'Impossible To Tell' by Robert Pinsky

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to Robert Hass and in memory of Elliot Gilbert

Slow dulcimer, gavotte and bow, in autumn,
Bash and his friends go out to view the moon;
In summer, gasoline rainbow in the gutter,

The secret courtesy that courses like ichor
Through the old form of the rude, full-scale joke,
Impossible to tell in writing. "Bash"

He named himself, "Banana Tree": banana
After the plant some grateful students gave him,
Maybe in appreciation of his guidance

Threading a long night through the rules and channels
Of their collaborative linking-poem
Scored in their teacher's heart: live, rigid, fluid

Like passages etched in a microscopic cicuit.
Elliot had in his memory so many jokes
They seemed to breed like microbes in a culture

Inside his brain, one so much making another
It was impossible to tell them all:
In the court-culture of jokes, a top banana.

Imagine a court of one: the queen a young mother,
Unhappy, alone all day with her firstborn child
And her new baby in a squalid apartment

Of too few rooms, a different race from her neighbors.
She tells the child she's going to kill herself.
She broods, she rages. Hoping to distract her,

The child cuts capers, he sings, he does imitations
Of different people in the building, he jokes,
He feels if he keeps her alive until the father

Gets home from work, they'll be okay till morning.
It's laughter versus the bedroom and the pills.
What is he in his efforts but a courtier?

Impossible to tell his whole delusion.
In the first months when I had moved back East
From California and had to leave a message

On Bob's machine, I used to make a habit
Of telling the tape a joke; and part-way through,
I would pretend that I forgot the punchline,

Or make believe that I was interrupted--
As though he'd be so eager to hear the end
He'd have to call me back. The joke was Elliot's,

More often than not. The doctors made the blunder
That killed him some time later that same year.
One day when I got home I found a message

On my machine from Bob. He had a story
About two rabbis, one of them tall, one short,
One day while walking along the street together

They see the corpse of a Chinese man before them,
And Bob said, sorry, he forgot the rest.
Of course he thought that his joke was a dummy,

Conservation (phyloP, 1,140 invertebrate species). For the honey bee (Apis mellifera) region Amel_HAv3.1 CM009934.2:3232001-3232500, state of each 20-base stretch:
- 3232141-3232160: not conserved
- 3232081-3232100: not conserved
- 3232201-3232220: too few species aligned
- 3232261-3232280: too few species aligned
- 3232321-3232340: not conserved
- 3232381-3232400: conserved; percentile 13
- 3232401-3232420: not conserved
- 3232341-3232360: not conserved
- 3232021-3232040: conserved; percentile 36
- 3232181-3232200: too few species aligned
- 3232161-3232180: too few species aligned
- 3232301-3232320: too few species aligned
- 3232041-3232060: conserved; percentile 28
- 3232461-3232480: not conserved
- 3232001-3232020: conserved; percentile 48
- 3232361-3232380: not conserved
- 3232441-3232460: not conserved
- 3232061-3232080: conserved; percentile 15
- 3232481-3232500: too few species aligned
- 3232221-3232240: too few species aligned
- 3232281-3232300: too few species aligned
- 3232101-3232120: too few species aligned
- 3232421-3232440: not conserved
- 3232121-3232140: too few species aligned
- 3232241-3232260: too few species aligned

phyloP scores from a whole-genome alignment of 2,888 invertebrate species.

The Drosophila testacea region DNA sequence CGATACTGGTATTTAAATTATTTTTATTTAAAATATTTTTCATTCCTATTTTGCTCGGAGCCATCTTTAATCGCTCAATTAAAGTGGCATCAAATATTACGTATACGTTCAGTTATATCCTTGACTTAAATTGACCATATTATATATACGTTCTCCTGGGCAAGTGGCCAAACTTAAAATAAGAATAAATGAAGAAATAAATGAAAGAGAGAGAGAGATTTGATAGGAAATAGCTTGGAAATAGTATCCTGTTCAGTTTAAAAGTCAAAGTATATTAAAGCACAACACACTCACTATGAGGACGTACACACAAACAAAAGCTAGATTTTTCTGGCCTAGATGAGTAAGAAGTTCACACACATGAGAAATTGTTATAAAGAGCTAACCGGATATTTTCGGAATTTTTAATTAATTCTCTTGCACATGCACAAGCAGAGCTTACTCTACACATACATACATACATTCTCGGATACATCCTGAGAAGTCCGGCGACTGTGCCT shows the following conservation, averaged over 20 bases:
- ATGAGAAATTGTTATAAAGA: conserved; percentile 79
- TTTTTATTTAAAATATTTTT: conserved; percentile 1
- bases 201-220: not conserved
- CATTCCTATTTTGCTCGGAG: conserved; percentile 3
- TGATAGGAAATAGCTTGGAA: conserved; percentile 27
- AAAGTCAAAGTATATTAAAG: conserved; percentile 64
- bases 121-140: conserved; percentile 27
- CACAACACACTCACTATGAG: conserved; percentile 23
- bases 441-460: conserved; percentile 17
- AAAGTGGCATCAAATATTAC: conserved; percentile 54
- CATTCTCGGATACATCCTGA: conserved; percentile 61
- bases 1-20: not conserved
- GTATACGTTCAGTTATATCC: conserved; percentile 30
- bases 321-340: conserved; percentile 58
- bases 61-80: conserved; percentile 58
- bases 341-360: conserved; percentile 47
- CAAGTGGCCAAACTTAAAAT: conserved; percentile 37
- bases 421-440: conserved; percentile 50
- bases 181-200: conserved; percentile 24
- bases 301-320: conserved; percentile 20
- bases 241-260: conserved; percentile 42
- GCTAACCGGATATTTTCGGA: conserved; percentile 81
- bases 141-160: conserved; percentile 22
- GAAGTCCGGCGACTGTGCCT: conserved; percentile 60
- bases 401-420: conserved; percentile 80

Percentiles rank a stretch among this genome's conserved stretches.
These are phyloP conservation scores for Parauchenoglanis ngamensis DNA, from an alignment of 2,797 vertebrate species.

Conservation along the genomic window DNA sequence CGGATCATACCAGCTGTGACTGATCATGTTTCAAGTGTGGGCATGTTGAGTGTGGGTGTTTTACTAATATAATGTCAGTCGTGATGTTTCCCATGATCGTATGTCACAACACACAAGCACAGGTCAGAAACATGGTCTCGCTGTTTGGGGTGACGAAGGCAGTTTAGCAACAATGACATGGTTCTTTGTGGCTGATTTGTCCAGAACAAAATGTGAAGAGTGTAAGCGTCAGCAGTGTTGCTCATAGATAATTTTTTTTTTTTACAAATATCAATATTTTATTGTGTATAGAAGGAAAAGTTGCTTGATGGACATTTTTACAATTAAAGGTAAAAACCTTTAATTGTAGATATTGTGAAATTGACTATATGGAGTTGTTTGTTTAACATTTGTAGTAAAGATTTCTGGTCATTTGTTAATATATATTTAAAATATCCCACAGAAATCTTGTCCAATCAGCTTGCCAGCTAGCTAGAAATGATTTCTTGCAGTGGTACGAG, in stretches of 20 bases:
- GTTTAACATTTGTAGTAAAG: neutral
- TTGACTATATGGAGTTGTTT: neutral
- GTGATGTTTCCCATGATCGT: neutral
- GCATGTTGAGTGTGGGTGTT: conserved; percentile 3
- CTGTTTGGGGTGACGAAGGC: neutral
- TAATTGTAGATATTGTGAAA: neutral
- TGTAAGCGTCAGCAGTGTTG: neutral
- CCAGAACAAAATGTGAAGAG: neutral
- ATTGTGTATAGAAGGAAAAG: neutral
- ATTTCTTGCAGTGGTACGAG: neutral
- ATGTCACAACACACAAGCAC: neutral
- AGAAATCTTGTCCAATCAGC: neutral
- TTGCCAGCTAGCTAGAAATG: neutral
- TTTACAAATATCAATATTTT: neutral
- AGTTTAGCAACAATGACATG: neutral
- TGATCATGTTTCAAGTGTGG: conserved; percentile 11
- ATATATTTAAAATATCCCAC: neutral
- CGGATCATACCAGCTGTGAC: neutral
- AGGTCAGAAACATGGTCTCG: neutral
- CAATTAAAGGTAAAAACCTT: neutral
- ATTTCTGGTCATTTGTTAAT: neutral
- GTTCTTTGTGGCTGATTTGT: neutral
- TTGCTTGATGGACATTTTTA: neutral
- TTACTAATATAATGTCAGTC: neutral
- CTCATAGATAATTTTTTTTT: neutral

Impossible to tell--a dead-end challenge.
But here it is, as Elliot told it to me:
The dead man's widow came to the rabbis weeping,

Begging them, if they could, to resurrect him.
Shocked, the tall rabbi said absolutely not.
But the short rabbi told her to bring the body

Into the study house, and ordered the shutters
Closed so the room was night-dark. Then he prayed
Over the body, chanting a secret blessing

Out of Kabala. "Arise and breathe," he shouted;
But nothing happened. The body lay still. So then
The little rabbi called for hundreds of candles

And danced around the body, chanting and praying
In Hebrew, then Yiddish, then Aramaic. He prayed
In Turkish and Egyptian and Old Galician

For nearly three hours, leaping about the coffin
In the candlelight so that his tiny black shoes
Seemed not to touch the floor. With one last prayer

Sobbed in the Spanish of before the Inquisition
He stopped, exhausted, and looked in the dead man's face.
Panting, he raised both arms in a mystic gesture

And said, "Arise and breathe!" And still the body
Lay as before. Impossible to tell
In words how Elliot's eyebrows flailed and snorted

Like shaggy mammoths as--the Chinese widow
Granting permission--the little rabbi sang
The blessing for performing a circumcision

And removed the dead man's foreskin, chanting blessings
In Finnish and Swahili, and bathed the corpse
From head to foot, and with a final prayer

In Babylonian, gasping with exhaustion,
He seized the dead man's head and kissed the lips
And dropped it again and leaping back commanded,

"Arise and breathe!" The corpse lay still as ever.
At this, as when Bash's disciples wind
Along the curving spine that links the renga

Across the different voices, each one adding
A transformation according to the rules
Of stasis and repetition, all in order

And yet impossible to tell beforehand,
Elliot changes for the punchline: the wee
Rabbi, still panting, like a startled boxer,

Looks at the dead one, then up at all those watching,
A kind of Mel Brooks gesture: "Hoo boy!" he says,
"Now that's what I call really dead." O mortal

Powers and princes of earth, and you immortal
Lords of the underground and afterlife,
Jehovah, Raa, Bol-Morah, Hecate, Pluto,

What has a brilliant, living soul to do with
Your harps and fires and boats, your bric-a-brac
And troughs of smoking blood? Provincial stinkers,

Our languages don't touch you, you're like that mother
Whose small child entertained her to beg her life.
Possibly he grew up to be the tall rabbi,

The one who washed his hands of all those capers
Right at the outset. Or maybe he became
The author of these lines, a one-man renga

The one for whom it seems to be impossible
To tell a story straight. It was a routine
Procedure. When it was finished the physicians

Told Sandra and the kids it had succeeded,
But Elliot wouldn't wake up for maybe an hour,
They should go eat. The two of them loved to bicker

In a way that on his side went back to Yiddish,
On Sandra's to some Sicilian dialect.
He used to scold her endlessly for smoking.

When she got back from dinner with their children
The doctors had to tell them about the mistake.
Oh swirling petals, falling leaves! The movement

Of linking renga coursing from moment to moment